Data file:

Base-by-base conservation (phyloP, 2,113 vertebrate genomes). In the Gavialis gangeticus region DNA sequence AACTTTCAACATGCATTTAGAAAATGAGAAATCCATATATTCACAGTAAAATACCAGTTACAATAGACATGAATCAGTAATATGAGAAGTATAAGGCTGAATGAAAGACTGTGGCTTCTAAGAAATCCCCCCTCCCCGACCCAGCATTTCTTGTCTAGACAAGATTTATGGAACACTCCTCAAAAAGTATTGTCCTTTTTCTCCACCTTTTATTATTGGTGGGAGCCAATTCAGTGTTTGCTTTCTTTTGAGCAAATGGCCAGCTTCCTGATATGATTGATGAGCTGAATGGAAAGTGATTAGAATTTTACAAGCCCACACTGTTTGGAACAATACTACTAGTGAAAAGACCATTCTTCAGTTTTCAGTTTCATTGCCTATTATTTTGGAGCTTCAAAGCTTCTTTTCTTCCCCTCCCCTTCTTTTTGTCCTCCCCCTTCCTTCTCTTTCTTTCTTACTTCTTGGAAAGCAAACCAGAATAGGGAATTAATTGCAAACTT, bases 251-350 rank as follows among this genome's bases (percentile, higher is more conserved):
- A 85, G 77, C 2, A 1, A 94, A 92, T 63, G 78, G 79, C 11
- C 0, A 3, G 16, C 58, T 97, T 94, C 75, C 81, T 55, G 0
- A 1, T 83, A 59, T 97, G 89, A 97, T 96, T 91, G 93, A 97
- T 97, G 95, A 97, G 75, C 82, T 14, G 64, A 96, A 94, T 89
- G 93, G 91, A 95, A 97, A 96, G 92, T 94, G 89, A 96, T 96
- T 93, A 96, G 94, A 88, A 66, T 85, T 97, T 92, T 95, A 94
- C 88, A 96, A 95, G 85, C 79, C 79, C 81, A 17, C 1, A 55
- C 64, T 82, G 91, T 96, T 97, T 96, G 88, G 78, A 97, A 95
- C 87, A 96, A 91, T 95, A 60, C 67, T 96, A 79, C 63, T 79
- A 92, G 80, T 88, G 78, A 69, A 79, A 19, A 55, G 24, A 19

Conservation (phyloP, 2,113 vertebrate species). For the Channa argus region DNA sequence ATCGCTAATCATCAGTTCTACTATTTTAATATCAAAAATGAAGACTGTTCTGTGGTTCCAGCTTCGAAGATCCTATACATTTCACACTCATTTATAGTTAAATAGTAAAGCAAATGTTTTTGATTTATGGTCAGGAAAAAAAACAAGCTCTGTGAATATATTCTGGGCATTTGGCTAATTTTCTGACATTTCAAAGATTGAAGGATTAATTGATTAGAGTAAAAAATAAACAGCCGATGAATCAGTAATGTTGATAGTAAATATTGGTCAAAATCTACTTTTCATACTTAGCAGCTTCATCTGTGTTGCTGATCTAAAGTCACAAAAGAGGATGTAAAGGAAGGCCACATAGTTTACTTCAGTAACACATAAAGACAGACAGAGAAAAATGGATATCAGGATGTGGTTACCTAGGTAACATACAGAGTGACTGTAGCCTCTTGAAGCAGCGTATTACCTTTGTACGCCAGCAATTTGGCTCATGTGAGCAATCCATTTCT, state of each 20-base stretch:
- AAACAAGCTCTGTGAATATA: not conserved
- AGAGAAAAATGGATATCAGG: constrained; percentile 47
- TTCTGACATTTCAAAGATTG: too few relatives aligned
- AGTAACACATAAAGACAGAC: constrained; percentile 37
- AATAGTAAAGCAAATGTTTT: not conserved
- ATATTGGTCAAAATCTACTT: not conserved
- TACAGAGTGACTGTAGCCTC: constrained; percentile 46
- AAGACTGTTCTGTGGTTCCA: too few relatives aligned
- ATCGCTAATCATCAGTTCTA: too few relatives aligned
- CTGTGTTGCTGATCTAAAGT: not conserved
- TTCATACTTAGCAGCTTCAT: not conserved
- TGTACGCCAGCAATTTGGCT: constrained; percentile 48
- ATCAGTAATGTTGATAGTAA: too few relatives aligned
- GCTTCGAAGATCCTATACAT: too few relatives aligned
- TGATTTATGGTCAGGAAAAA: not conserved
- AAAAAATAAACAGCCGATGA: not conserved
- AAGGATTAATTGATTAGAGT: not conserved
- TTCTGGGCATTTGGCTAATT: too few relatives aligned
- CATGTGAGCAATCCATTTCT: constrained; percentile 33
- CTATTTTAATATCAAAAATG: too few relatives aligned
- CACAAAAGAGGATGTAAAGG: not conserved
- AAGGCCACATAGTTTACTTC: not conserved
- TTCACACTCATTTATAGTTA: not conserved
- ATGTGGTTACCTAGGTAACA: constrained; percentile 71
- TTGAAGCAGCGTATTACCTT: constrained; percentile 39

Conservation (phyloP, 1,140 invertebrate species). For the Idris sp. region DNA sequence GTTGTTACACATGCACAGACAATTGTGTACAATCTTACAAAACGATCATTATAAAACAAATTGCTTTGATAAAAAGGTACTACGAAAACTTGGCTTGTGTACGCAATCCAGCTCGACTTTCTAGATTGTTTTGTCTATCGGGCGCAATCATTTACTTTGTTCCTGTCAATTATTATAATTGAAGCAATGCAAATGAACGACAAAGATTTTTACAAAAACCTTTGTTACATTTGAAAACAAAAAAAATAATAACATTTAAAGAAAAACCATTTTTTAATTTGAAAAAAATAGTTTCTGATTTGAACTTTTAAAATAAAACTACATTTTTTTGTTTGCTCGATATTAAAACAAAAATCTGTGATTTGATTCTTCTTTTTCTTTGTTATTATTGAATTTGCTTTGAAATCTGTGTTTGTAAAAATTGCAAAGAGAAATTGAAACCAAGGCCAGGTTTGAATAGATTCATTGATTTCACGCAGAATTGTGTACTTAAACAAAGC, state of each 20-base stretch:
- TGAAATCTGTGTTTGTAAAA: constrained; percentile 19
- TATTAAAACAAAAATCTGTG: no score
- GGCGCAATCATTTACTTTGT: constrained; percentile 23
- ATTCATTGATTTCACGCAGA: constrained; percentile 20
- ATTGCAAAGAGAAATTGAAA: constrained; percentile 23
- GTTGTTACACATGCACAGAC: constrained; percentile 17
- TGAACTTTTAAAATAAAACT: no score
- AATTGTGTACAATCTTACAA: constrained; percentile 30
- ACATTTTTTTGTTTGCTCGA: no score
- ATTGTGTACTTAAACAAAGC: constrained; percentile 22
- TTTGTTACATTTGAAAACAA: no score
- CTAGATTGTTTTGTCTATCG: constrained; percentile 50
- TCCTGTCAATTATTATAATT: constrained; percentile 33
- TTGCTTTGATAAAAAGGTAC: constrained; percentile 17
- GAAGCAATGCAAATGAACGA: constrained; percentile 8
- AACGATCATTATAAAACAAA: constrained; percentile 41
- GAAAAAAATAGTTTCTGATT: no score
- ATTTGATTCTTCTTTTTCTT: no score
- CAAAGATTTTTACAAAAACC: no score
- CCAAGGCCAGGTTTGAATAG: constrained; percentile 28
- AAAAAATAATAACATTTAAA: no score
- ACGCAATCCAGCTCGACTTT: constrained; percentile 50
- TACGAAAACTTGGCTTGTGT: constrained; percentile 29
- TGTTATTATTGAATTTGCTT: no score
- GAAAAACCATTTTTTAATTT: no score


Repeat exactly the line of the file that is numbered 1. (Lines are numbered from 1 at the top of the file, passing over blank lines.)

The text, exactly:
Base-by-base conservation (phyloP, 2,113 vertebrate genomes). In the Gavialis gangeticus region DNA sequence AACTTTCAACATGCATTTAGAAAATGAGAAATCCATATATTCACAGTAAAATACCAGTTACAATAGACATGAATCAGTAATATGAGAAGTATAAGGCTGAATGAAAGACTGTGGCTTCTAAGAAATCCCCCCTCCCCGACCCAGCATTTCTTGTCTAGACAAGATTTATGGAACACTCCTCAAAAAGTATTGTCCTTTTTCTCCACCTTTTATTATTGGTGGGAGCCAATTCAGTGTTTGCTTTCTTTTGAGCAAATGGCCAGCTTCCTGATATGATTGATGAGCTGAATGGAAAGTGATTAGAATTTTACAAGCCCACACTGTTTGGAACAATACTACTAGTGAAAAGACCATTCTTCAGTTTTCAGTTTCATTGCCTATTATTTTGGAGCTTCAAAGCTTCTTTTCTTCCCCTCCCCTTCTTTTTGTCCTCCCCCTTCCTTCTCTTTCTTTCTTACTTCTTGGAAAGCAAACCAGAATAGGGAATTAATTGCAAACTT, bases 251-350 rank as follows among this genome's bases (percentile, higher is more conserved):